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Such a deafening silence on this topic.

I love Rhino, and I've been trying, and trying, to find a way of uploading a mesh where it is possible to assign different colours and textures to different faces of an object.

Has anyone discovered how to do it ?

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3 minutes ago, Krystle Poikolainen said:

Such a deafening silence on this topic.

I love Rhino, and I've been trying, and trying, to find a way of uploading a mesh where it is possible to assign different colours and textures to different faces of an object.

Has anyone discovered how to do it ?

What you want to find is a way to MAP and add MATERIALS (those are the generic terms). Hopefully Rhino can do that. If not, that would mean exporting the file in something Blender could read and then using Blender (or another 3D program that does this) to finish your item.

The silence is that almost no one uses Rhino for SL.  I don't know WHY but likely it doesn't put out files that work well here. 

 

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It's been a number of years since I used Rhino .. it's certain a very capable, but perhaps not really suited to real time content, the models it creates can easily be very high poly. 

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Thanks Chic and Coffee.

I hear what you're both saying, but I really want to crack this Rhino thing. The current release (version 6) has all the tools for adding materials and mapping, and I'm just hoping that someone may have figured out the settings that will allow an exported dae file to upload into SL, and maintain the multi-material information.

I've tried going via 3ds Max and applying the multi/sub-object treatment, but after using the FBX file converter the resulting dae file will not upload to SL.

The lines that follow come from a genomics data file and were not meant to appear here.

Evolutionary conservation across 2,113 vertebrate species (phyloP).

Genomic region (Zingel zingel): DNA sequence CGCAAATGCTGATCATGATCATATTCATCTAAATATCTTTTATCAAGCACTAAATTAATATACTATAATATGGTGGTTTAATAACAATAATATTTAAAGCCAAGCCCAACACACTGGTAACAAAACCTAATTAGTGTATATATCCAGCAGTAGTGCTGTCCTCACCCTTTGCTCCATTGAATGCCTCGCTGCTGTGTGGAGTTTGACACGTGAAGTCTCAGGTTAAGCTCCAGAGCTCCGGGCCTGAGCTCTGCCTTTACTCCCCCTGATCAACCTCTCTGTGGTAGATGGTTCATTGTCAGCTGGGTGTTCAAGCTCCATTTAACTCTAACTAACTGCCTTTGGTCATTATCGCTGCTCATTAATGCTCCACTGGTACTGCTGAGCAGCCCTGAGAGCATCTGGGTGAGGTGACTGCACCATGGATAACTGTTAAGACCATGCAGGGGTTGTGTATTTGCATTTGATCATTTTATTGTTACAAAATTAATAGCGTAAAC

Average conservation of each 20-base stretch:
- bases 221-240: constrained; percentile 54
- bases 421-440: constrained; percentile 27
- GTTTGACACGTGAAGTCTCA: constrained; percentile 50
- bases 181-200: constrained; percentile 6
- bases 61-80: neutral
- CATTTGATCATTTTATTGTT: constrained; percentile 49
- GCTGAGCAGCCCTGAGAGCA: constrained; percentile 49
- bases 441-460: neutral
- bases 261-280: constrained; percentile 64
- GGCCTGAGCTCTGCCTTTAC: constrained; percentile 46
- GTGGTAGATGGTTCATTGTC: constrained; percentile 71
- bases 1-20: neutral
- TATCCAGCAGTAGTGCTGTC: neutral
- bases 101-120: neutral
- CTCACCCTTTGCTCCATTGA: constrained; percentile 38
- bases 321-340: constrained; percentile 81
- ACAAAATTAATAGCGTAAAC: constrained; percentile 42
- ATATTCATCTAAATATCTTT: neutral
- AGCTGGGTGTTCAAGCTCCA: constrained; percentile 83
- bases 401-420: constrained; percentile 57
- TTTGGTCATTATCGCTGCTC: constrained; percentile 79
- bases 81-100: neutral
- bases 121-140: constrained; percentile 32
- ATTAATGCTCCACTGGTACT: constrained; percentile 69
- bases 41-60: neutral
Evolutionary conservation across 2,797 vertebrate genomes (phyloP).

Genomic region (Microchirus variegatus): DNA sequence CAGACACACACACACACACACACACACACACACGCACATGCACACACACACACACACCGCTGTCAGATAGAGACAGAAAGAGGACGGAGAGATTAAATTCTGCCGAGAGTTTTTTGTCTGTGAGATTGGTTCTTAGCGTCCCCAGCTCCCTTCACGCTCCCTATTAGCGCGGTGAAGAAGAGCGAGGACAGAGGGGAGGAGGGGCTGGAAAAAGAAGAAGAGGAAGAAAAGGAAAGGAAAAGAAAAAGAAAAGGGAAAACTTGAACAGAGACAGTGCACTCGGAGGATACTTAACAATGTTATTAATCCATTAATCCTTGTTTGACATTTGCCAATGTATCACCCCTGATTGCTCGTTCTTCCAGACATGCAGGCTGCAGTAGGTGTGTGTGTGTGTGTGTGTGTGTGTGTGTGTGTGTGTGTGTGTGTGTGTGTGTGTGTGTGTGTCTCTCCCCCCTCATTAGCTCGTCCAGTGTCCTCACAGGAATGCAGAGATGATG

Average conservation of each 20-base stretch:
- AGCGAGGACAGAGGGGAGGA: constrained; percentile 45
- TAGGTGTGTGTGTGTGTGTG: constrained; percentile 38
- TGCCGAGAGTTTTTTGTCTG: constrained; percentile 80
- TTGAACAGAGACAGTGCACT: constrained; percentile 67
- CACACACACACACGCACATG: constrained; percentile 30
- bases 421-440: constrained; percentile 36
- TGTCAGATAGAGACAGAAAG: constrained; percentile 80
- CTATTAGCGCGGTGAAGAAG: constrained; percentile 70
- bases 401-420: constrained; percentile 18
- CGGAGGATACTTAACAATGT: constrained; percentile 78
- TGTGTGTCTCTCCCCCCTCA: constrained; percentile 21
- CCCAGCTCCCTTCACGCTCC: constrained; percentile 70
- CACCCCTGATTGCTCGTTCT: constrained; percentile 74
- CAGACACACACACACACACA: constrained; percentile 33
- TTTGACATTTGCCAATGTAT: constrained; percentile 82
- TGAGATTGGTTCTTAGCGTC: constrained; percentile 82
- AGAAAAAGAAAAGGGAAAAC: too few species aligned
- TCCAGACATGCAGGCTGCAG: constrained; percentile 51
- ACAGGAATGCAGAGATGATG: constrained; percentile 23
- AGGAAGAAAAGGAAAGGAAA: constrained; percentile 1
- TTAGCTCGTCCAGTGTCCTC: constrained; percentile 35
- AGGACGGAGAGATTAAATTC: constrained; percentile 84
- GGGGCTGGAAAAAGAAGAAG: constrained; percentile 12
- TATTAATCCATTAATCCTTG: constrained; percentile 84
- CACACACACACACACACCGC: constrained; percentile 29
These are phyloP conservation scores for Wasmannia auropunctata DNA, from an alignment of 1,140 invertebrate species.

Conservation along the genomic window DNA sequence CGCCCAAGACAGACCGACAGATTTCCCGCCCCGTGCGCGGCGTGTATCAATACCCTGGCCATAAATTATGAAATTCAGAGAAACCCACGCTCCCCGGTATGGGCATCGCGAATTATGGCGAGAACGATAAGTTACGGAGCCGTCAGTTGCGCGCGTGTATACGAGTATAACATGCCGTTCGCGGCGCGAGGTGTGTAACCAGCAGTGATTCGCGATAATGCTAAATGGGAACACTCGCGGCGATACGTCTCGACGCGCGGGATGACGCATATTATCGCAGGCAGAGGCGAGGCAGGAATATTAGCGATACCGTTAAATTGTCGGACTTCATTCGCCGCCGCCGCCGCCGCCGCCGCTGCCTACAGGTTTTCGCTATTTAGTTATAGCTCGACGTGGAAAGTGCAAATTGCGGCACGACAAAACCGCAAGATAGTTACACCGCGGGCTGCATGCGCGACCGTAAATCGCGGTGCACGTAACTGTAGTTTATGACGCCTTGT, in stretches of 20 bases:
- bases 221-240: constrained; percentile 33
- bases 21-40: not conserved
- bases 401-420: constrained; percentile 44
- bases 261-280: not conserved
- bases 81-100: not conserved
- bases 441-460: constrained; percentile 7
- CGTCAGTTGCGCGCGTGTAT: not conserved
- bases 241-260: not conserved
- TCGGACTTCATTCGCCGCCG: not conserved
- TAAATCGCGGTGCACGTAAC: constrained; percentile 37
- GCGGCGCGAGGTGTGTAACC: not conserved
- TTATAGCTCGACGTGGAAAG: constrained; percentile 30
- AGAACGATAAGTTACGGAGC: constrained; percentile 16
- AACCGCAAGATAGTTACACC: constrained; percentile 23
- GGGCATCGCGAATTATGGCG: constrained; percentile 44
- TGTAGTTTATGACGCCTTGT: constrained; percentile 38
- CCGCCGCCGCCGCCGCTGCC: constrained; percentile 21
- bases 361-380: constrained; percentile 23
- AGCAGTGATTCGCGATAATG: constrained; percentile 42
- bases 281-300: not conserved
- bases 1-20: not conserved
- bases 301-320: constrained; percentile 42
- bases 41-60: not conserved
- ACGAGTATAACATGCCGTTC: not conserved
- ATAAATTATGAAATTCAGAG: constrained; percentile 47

I live in hopes of a solution.

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I went over to the site and looked at the sales materials. I think I may have looked at this in version 1 oh so long ago for RL work.  Two things popped out.

This looks like extremely high poly modeling -- that won't import into SL in any usable fashion.

It looks like PBR shading. Now I am not really sure what PBR shading is (I have read about it but that's it) but PBR doesn't work in SL either. 

This seems to be a tool for RENDERS and not GAME ASSET 3D objects.  

Google will perhaps be your best friend there. 

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Rhinoceros is a NURBS based modeling suite. Therefore the result is going to be converted to a very high polygon model, once imported to another 3d software, which is going to be a problem to import to SL. Your best bet is to try and reduce the imported model in 3dsmax until you get a mesh <65535 vertices, which is the top limit for import in SL

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2 hours ago, OptimoMaximo said:

<65535 vertices, which is the top limit for import in SL

Responding to the OP :

But there are some major issues with meshes over 23,000 ish (someone will know the actual number :D).  So basically it is going to be TOUGH to get the models usable for SL let alone "game asset" low poly models which is what we need here. 

Glad to know our assumptions were on the right track :D. 

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I have to correct myself here, as the max number of vertices is 256*256 = 65536 per mesh object

The other limit is a material issue, where if a material is being assigned to more than 21844 vertices it gets silently split into a submaterial, which will be missing in the lower LoDs and, therefore, causing the dreaded MAV block missing error